Figure 2: Differences of detected collections between early and late CT.

pancreatic-necrosis

Figure 3: Differences of necrosis between early and late CT.

pancreatic-CRP

Figure 4: CRP 48h vs. SIRS.

pancreatic-interventional

Figure 5: Correlations between CTSI-7 days and interventional procedures.

Conclusion

Although no definitive conclusion can be drawn from our study, we can conclude that in terms of decision making, CTSI does not provide essential information in early phase, both for systemic and local complications. Other scoring systems, such as BISAP and Modified Marshall score, should be used in early phase for a prognostic evaluation. As last guidelines suggest, local complications should be treated later rather than sooner, therefore our attitude nowadays is to delay CT scan or consider MRI as late as possible even in moderately severe and severe pancreatitis. Further studies are needed to better understand the subset of patients that would really benefit from performing a CT at an early stage. A large RCT is necessary at the moment to clarify the reasons of the failure to follow evidence-based best practice guidelines in AP.

Statement of Ethics

Ethics approval was not required due to the retrospective and quality of the article design.

Conflict of Interest Statement

Authors declare that they have no competing interests.

Funding Sources

This retrospective article is funded through internal department funds.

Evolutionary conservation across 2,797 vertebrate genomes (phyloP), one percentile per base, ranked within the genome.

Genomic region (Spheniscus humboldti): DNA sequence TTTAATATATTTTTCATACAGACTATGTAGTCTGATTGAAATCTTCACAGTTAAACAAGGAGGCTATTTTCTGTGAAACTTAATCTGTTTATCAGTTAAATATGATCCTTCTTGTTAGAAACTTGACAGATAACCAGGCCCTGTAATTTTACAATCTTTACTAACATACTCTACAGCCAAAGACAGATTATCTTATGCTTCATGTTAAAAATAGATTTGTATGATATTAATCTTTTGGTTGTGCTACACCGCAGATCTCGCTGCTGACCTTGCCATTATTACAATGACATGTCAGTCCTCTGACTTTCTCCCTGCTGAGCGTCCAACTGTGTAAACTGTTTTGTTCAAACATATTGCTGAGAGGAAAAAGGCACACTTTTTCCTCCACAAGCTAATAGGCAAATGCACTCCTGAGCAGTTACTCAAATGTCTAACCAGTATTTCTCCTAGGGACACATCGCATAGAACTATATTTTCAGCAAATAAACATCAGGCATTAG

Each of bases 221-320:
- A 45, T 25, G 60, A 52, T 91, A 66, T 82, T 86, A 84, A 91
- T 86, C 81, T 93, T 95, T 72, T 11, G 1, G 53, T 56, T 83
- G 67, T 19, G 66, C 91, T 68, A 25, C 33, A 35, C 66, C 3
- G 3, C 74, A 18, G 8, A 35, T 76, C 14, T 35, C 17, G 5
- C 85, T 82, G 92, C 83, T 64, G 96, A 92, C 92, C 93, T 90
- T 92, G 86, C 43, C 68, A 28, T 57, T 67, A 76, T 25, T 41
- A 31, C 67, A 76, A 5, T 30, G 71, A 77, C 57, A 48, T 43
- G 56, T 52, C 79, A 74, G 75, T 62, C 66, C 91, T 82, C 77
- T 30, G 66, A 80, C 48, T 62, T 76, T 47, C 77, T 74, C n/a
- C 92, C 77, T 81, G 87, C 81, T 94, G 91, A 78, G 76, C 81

Author Contributions

G.M and B.P. Contributed to the initial literature search for the content of the manuscript, filling database and design of the manuscript. T.S. and C.R. contributed significantly to the drafting of the manuscript providing materials and reviewing the English language. G.A.S. Is an independent statistician who analyzed all the data and extracted the results. G.M. and M.M gave critical review of the content and were involved in the design of the manuscript. All authors contributed to the final manuscript drafting.

References

Author Info

Gianpaolo Marte1*, Bruno Pauletti1, Tommaso Stecca1, Cesare Ruffolo1, Giorgio Alfredo Spedicato2, Giovanni Morana3 and Marco Massani1
 
1Department of Surgery, Regional Hospital of Treviso, Piazza Ospedale, 31100 Treviso, Italy
2Unipol Group, Paderno Dugnano, Italy
3Department of Radiology, Regional Hospital of Treviso, Treviso, Italy
 

Citation: Marte G, Pauletti B, Stecca T, Ruffolo C, Spedicato GA, Morana G, et al (2021) Is Early CT Scan useful in Daily Practice Decision Making for Acute Pancreatitis? Analysis of 248 Consecutive Patients in a Tertiary Care Italian Hospital. Pancreat Disord Ther. 11:211.

Received: 08-Jul-2021 Published: 29-Jul-2021

Copyright: © 2021 Marte G, et al. This is an open-access article distributed under the terms of the Creative Commons Attribution License, which permits unrestricted use, distribution, and reproduction in any medium, provided the original author and source are credited.

Top